The road to entrepreneurship can be a long and treacherous road filled with detours, roadblocks, and dead ends. Sleepless nights and plans that don’t work out can become the new norm in a person’s life.

This can be discouraging. Yet hundreds of entrepreneurs have faced these odds over and over and found success. It might take a while, but that’s okay. Entrepreneurship can take many forms, as the following list will show.

In fact, the following list will show six of the oldest entrepreneurs who got a late start but still made it big. After reading this list, you might even be shocked at how some of these late-bloomers made it to the top. You might even find some inspiration…

Vera Wang

Company: White by Vera Wang

Age: 39

Vera Wang in a black dress with her hands on her hips.

A wedding dress made by Vera Wang could cost anywhere from nearly three thousand dollars to seven thousand dollars depending on choice of style and customization. Buying a Vera Wang dress means joining celebrities’ ranks: Chelsea Clinton, Karenna Gore, Ivanka Trump, Alicia Keys, Mariah Carey, and Kim Kardashian, just to name a few. In fact, one of her evening dresses was worn by Michelle Obama.

As a young girl, Vera Wang didn’t start out with nothing. Her mother worked as a translator for the United Nations, and her father, a Yanjing University and MIT graduate, owned a medicine company. However, given all this information, it might surprise you that Vera Wang got her success later in life.

After being an editor at Vogue for seventeen years, Vera Wang went to join Ralph Lauren, the face behind a global multibillion-dollar enterprise in the fashion world. This is a major industry change, from editing to designing! After just two years, Vera Wang made her own path as an independent bridal wear designer.

However, Vera Wang did not just enter the fashion industry without knowing what she was doing. In fact, at nineteen, Vera Wang attended the International Debutante Ball at the Waldorf in Astoria, New York. However, it took twenty more years for her to step back into the fashion industry.

While thirty-nine is by no means old, Vera Wang’s success cannot be understated. She set her sights on what she wanted, and although it took some time to find her calling, she got what she was looking for.

Henry Ford

Company: Ford Motor Company

Age: 40

Henry Ford in a suit with his arms folded. The image is black and white.

Yes, the father of the automobile got his start late in life. While the automobile had already been invented in 1886 with the Benz Motor Car, it was Ford’s Model T that launched the industry into what we know today.

After leaving home at the age of six, Henry Ford got himself employed as a machinist in Detroit. This was the path that led him to eventually lead him to establish Ford Motors and pioneer the assembly line. It would surprise no one that “Fordism,” the idea that mass production of inexpensive goods creates the best product for the market, derives from his name.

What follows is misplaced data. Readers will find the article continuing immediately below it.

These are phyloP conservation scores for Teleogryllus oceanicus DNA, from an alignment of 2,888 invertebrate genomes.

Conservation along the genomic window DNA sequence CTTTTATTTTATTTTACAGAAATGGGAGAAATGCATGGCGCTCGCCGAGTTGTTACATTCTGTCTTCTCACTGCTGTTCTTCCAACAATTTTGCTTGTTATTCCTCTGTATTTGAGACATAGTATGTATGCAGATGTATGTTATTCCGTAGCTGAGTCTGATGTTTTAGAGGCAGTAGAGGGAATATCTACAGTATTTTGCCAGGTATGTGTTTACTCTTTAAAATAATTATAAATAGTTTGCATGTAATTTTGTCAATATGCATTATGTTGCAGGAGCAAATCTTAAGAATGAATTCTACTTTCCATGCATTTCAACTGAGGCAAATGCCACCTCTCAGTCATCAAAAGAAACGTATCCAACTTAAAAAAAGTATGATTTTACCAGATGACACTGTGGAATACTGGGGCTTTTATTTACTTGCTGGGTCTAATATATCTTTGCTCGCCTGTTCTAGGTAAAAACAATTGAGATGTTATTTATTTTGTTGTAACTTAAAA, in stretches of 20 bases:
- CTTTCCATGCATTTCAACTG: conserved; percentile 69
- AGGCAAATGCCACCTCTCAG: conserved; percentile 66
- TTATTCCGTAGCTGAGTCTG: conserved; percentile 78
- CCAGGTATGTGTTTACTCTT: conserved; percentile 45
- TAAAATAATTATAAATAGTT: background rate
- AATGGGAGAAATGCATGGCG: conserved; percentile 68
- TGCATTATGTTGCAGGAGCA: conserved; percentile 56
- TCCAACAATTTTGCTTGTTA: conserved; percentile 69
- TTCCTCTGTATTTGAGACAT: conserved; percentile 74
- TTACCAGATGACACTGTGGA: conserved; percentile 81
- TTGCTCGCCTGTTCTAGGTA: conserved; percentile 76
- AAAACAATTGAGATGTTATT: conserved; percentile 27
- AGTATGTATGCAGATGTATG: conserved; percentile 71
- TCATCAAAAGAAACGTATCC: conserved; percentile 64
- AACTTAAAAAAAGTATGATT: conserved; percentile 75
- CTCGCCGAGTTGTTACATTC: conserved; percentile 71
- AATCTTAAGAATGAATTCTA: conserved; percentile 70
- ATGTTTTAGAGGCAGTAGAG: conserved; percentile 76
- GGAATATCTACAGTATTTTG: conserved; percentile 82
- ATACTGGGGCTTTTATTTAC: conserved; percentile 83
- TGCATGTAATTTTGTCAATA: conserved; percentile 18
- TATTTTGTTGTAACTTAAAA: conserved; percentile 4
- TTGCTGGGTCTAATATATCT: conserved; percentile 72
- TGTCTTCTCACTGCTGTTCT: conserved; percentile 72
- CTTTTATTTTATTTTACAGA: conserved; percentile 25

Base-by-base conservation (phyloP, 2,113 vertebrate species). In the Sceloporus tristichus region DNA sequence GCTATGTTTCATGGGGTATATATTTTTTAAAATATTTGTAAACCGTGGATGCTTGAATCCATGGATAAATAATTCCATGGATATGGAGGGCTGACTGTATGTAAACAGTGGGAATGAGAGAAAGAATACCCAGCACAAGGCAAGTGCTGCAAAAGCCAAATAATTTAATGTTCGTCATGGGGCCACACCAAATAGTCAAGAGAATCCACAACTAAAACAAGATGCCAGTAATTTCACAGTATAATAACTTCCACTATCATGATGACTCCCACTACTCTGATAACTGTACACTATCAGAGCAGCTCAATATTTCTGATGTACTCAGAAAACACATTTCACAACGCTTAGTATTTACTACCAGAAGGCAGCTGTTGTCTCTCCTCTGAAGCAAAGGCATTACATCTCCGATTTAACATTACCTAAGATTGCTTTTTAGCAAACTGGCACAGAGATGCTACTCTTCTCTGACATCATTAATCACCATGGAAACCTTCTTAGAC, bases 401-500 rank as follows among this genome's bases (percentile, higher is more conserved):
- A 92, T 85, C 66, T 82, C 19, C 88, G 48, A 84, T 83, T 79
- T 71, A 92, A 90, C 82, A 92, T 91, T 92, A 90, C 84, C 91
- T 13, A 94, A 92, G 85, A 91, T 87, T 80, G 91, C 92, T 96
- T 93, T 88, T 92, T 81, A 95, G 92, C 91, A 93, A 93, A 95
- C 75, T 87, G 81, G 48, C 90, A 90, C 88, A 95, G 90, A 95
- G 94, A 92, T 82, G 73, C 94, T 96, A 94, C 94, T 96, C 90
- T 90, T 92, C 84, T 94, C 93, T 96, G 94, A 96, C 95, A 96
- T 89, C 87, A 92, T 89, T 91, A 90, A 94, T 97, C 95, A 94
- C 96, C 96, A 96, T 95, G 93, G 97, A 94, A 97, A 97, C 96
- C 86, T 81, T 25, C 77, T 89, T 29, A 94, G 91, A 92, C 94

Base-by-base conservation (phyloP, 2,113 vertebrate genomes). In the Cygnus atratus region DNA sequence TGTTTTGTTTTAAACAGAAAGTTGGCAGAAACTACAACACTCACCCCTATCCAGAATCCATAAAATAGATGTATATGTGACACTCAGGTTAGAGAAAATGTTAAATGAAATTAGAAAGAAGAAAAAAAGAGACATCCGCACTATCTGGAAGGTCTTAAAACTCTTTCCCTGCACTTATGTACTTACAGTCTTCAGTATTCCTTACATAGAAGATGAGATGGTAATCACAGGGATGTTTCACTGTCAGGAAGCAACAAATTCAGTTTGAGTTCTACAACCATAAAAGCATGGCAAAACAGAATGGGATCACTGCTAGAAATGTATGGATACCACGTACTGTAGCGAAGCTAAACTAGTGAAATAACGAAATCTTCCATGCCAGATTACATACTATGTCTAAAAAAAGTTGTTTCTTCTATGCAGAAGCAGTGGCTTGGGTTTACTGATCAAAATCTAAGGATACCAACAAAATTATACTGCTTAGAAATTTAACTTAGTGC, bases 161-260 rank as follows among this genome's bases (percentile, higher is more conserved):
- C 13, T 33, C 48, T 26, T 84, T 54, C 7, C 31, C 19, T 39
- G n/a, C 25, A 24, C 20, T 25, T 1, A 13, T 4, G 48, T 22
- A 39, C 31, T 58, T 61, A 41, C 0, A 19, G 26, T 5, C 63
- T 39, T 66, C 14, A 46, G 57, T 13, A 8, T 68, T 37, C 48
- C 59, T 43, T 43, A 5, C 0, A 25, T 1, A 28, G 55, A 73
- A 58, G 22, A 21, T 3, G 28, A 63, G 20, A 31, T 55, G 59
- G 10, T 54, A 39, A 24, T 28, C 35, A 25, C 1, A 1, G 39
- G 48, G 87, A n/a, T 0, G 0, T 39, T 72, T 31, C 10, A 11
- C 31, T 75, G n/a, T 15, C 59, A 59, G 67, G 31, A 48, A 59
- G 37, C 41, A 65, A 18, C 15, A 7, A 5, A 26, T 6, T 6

His intense commitment to systematically lowering costs turned his company into a household name, transforming the automobile from an expensive curiosity into something accessible to everyone with a little cash. While a controversial figure, given his sympathizes with the Nazi party and his racial and sexist prejudices, Ford’s name is still known today for a reason.

Colonel Harland David Sanders

Company: Kentucky Fried Chicken (KFC)

Age: 40

A side-by-side image of the KFC logo and a photograph of Harlan David Sanders. The two look very much alike, down to the necktie.

He is known today simply as Colonel Sanders, and his company is known by its initials: KFC. The embodiment of the phrase, “never give up,” Sanders had trouble holding down a job. Infamously, he was disbarred after getting into a courtroom brawl with a client, a story that destroyed his reputation. He then moved back to live with his mother and went to work as a laborer on the Pennsylvania Railroad, but soon had to quit that job when he moved.

Refusing to give up, Sanders got a job selling life insurance. He was soon fired for insubordination. From there, he moved to Louisville and got a sales job before establishing a ferry boat company. It was an instant success.

Eventually he sold it and used the funds to establish a company manufacturing lamps, which promptly failed after Delco introduced the electric lamp. This would mark his life from here onwards. At this point in time, it was 1922. He’d gone from failure to success to failure again.

Fast forward to 1952, and Sanders set up the first KFC at age forty. His special chicken recipe proved an instant success and this time he didn’t cash out the company. Instead, after his station was destroyed by a fire, he rebuilt the location as a motel and a one-hundred-and-forty seat restaurant. He was sixty-two at this point, but instead of retiring he franchised his “Kentucky Fried Chicken” company. The rest is history.

Never give up. Be the Colonel Sanders of your generation. With that stated, is forty the golden age of success?